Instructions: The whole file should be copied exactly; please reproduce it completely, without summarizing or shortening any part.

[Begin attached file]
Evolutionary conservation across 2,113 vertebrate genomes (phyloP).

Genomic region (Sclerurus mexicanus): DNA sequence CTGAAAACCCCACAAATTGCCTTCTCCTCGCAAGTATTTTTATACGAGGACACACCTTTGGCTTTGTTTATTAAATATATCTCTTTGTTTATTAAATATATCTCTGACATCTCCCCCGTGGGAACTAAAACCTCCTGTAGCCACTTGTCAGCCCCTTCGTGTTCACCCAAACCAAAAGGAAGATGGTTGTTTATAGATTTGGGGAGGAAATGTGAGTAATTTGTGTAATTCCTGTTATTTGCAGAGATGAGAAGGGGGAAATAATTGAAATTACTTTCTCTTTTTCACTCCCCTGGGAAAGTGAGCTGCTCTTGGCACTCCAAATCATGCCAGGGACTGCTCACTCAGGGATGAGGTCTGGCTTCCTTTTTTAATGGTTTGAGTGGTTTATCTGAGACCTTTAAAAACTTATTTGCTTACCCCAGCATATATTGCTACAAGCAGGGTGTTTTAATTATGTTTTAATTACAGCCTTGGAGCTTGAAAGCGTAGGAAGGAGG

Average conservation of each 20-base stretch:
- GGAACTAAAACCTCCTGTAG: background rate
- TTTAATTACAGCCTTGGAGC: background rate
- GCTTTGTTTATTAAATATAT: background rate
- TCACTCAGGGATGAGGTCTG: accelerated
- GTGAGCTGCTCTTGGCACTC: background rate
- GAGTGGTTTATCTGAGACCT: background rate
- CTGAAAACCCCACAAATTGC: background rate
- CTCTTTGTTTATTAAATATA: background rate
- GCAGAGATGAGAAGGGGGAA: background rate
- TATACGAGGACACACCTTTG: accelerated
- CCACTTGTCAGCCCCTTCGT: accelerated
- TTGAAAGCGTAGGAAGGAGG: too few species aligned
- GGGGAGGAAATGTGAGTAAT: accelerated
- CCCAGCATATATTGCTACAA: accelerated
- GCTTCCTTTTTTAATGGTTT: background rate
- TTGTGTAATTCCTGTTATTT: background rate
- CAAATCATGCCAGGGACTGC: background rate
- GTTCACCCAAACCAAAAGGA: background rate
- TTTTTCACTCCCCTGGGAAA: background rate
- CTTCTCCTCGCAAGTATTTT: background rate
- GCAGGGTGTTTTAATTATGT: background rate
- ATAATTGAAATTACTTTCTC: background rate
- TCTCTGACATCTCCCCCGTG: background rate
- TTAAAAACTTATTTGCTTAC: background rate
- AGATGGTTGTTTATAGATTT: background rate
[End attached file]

Evolutionary conservation across 2,113 vertebrate genomes (phyloP).

Genomic region (Sclerurus mexicanus): DNA sequence CTGAAAACCCCACAAATTGCCTTCTCCTCGCAAGTATTTTTATACGAGGACACACCTTTGGCTTTGTTTATTAAATATATCTCTTTGTTTATTAAATATATCTCTGACATCTCCCCCGTGGGAACTAAAACCTCCTGTAGCCACTTGTCAGCCCCTTCGTGTTCACCCAAACCAAAAGGAAGATGGTTGTTTATAGATTTGGGGAGGAAATGTGAGTAATTTGTGTAATTCCTGTTATTTGCAGAGATGAGAAGGGGGAAATAATTGAAATTACTTTCTCTTTTTCACTCCCCTGGGAAAGTGAGCTGCTCTTGGCACTCCAAATCATGCCAGGGACTGCTCACTCAGGGATGAGGTCTGGCTTCCTTTTTTAATGGTTTGAGTGGTTTATCTGAGACCTTTAAAAACTTATTTGCTTACCCCAGCATATATTGCTACAAGCAGGGTGTTTTAATTATGTTTTAATTACAGCCTTGGAGCTTGAAAGCGTAGGAAGGAGG

Average conservation of each 20-base stretch:
- GGAACTAAAACCTCCTGTAG: background rate
- TTTAATTACAGCCTTGGAGC: background rate
- GCTTTGTTTATTAAATATAT: background rate
- TCACTCAGGGATGAGGTCTG: accelerated
- GTGAGCTGCTCTTGGCACTC: background rate
- GAGTGGTTTATCTGAGACCT: background rate
- CTGAAAACCCCACAAATTGC: background rate
- CTCTTTGTTTATTAAATATA: background rate
- GCAGAGATGAGAAGGGGGAA: background rate
- TATACGAGGACACACCTTTG: accelerated
- CCACTTGTCAGCCCCTTCGT: accelerated
- TTGAAAGCGTAGGAAGGAGG: too few species aligned
- GGGGAGGAAATGTGAGTAAT: accelerated
- CCCAGCATATATTGCTACAA: accelerated
- GCTTCCTTTTTTAATGGTTT: background rate
- TTGTGTAATTCCTGTTATTT: background rate
- CAAATCATGCCAGGGACTGC: background rate
- GTTCACCCAAACCAAAAGGA: background rate
- TTTTTCACTCCCCTGGGAAA: background rate
- CTTCTCCTCGCAAGTATTTT: background rate
- GCAGGGTGTTTTAATTATGT: background rate
- ATAATTGAAATTACTTTCTC: background rate
- TCTCTGACATCTCCCCCGTG: background rate
- TTAAAAACTTATTTGCTTAC: background rate
- AGATGGTTGTTTATAGATTT: background rate